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Trump broke protocol to attack Biden in rally-style Rose Garden speech

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  • President Donald Trump launched into a long, campaign-rally-style attack on Joe Biden during a speech in the White House Rose Garden on Tuesday.
  • The setting is historically used for official presidential announcements, and it is against White House protocol to launch campaign attacks against political rivals in speeches there.
  • Trump’s trademark rallies were called off during the early months of the coronavirus crisis. A planned rally in New Hampshire, scheduled for last Saturday, was also cancelled at the last minute.
  • Visit Business Insider’s homepage for more stories.

President Donald Trump broke White House protocol on Tuesday by using a Rose Garden speech to launch a series of rally-like attacks on Democratic presidential rival Joe Biden.

The rambling, hour-long speech on Tuesday afternoon had been billed as a statement by the president on the situation in Hong Kong, where China recently unveiled a draconian new security law designed to quell pro-democracy protests. 

But Trump repeatedly veered off topic and attacked Biden, the presumptive Democratic presidential nominee, instead.

At one point, he listed a series of claims about Biden that appeared to have been drawn from an opposition research document, which are attacks compiled by political campaigns against opponents. 

The speech came days after the president was forced to cancel a reelection rally in New Hampshire last Saturday. According to NBC News, advisers feared low attendance caused by coronavirus fears and bad weather forecasts.

Instead, the president launched the rally-style partisan speech in the setting of the Rose Garden, which is historically where the president delivers official announcements, and not campaign speeches.

Though the Hatch Act of 1939 bans White House officials from political campaigning, it does not apply to the president.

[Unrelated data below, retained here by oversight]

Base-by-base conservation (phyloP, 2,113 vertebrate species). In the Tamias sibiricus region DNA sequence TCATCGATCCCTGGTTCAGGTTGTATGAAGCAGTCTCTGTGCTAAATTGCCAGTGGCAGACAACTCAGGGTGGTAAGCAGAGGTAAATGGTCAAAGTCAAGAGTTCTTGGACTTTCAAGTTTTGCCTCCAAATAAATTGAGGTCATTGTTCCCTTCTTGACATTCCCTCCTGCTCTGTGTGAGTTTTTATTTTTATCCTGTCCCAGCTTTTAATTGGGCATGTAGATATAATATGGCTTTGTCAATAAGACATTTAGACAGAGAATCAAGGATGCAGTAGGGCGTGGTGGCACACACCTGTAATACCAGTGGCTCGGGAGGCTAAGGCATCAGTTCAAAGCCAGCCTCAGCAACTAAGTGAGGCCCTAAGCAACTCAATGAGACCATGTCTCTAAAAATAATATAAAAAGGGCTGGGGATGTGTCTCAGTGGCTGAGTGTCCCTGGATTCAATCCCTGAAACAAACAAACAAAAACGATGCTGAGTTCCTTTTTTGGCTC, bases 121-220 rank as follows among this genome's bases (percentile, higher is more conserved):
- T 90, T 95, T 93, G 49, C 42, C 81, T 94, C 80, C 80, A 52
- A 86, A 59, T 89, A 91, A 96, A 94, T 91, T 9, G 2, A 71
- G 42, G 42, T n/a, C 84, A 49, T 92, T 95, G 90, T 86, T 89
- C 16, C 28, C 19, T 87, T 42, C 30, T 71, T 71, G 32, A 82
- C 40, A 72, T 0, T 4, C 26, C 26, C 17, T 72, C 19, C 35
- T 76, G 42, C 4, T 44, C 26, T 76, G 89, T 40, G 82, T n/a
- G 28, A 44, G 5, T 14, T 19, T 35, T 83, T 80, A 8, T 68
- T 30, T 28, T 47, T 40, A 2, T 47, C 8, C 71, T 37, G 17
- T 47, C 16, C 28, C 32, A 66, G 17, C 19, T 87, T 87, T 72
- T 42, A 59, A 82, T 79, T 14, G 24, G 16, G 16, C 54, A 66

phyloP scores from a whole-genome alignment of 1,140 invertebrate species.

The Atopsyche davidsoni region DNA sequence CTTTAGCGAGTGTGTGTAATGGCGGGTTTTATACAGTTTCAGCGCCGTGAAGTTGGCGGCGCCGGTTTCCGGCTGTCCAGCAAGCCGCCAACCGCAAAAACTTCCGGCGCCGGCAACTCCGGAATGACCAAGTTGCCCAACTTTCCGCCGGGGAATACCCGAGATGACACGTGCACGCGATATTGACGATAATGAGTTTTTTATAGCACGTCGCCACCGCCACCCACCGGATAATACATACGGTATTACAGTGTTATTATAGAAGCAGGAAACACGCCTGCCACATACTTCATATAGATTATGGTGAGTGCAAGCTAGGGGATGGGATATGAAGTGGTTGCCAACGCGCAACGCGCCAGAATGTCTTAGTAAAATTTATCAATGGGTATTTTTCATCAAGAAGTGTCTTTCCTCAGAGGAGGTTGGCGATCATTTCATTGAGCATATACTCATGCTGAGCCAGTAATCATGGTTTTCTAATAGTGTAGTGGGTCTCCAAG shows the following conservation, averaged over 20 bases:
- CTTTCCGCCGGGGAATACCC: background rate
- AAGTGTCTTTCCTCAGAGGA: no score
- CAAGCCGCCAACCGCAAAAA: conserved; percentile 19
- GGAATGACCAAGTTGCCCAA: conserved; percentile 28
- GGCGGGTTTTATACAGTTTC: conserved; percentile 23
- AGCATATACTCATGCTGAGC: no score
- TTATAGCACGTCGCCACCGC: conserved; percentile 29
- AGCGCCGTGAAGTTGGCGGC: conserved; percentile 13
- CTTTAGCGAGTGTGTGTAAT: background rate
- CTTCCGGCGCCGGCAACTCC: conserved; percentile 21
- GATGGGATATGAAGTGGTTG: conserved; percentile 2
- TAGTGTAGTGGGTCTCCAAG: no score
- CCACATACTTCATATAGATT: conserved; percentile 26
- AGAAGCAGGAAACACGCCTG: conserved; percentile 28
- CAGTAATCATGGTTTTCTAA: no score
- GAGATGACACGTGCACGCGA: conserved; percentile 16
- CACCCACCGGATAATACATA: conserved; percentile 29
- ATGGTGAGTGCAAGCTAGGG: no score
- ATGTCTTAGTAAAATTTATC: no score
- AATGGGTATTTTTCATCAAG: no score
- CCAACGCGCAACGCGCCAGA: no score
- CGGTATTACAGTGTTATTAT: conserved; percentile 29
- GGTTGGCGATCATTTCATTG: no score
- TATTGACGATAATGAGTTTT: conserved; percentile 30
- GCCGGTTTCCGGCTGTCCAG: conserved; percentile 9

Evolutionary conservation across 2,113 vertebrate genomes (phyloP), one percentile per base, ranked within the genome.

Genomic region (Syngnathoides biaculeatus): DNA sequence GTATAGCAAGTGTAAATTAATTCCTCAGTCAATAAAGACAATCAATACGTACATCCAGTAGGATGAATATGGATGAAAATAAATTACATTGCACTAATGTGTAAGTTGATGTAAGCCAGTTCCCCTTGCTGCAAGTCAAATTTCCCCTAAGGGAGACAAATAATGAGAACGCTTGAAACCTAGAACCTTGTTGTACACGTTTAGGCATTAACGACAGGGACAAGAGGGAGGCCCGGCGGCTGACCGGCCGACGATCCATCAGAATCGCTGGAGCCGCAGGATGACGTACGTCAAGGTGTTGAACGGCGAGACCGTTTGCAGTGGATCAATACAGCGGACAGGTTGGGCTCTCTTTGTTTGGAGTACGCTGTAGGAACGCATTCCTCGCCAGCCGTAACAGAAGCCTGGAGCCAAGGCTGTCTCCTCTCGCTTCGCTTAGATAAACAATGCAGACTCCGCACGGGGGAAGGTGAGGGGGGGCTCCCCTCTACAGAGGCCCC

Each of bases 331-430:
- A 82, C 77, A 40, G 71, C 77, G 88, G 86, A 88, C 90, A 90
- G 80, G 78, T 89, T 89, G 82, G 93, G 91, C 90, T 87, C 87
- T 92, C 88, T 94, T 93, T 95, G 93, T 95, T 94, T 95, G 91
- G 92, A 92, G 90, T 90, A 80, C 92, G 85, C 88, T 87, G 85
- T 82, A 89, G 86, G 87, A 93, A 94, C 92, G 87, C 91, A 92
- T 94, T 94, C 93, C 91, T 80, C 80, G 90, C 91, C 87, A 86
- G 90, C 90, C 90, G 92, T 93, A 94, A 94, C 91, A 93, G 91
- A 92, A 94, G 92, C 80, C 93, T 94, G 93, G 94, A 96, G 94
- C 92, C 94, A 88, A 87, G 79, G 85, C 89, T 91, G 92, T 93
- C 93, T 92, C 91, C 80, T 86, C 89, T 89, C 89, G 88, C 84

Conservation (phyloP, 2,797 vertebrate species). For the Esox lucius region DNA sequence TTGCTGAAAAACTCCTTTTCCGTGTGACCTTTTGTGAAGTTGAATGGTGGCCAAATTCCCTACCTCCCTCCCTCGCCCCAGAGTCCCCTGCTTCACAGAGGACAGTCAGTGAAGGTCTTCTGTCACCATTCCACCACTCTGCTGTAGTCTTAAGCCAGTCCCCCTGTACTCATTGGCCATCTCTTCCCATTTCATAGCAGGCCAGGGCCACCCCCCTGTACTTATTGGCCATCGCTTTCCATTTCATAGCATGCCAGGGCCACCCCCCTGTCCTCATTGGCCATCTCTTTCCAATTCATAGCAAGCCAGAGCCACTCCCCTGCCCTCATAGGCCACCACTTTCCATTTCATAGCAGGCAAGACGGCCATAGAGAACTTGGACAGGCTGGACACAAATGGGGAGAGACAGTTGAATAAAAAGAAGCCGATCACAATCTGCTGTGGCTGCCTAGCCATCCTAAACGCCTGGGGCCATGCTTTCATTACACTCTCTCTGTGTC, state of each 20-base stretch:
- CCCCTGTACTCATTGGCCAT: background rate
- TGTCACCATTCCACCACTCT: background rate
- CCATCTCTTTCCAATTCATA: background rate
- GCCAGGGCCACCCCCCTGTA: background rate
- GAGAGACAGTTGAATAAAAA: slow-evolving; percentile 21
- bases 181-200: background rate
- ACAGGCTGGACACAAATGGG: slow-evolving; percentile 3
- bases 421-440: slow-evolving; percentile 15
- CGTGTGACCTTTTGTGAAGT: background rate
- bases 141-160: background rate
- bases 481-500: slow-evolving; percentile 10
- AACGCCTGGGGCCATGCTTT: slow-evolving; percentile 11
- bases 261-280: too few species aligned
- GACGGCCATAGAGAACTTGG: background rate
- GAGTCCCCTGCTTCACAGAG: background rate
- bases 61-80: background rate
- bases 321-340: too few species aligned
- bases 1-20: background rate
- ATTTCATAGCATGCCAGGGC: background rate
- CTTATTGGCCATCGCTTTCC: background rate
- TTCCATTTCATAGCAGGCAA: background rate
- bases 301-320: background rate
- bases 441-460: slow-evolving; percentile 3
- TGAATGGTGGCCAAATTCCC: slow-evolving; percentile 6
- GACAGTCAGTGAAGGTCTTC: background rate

However, many observers saw Trump’s use of the Rose Garden speech to attack Biden as a serious breach of protocol. 

Trump began by announcing that he was signing into law a Congressional bill sanctioning China over its Hong Kong crackdown, before launching into attacks on Biden. 

“Joe Biden’s entire career has been a gift to the Chinese Communist Party and to the calamity of errors that they’ve made,” said Trump, in an apparent bid to portray himself as a tough on China in contrast to the former vice president.

Later, Trump started listing a series of potential policies which he claimed had been drawn up by a task force of staffers working for Biden and former Democratic presidential candidate Bernie Sanders. 

Trump claimed that Biden was seeking to “abolish prisons” and “mandate net-zero carbon emissions for homes, offices, and all new buildings by 2030,” which he claimed “basically means no windows, no nothing.”

Earlier, Biden had unveiled plans for a $2 trillion scheme to cut carbon emissions in a speech in Delaware. 

At one point in the Rose Garden speech, Trump also asked: “Where’s Hunter?” — a nod to the false claim that Biden’s son, Hunter, was involved in corruption in Ukraine. The phrase is a popular catchphrase in the president’s campaign rallies.

Trump currently trails Biden in national polls amid criticism of his response to the George Floyd anti-racism protests and the coronavirus pandemic, with infection rates still climbing in many states.  

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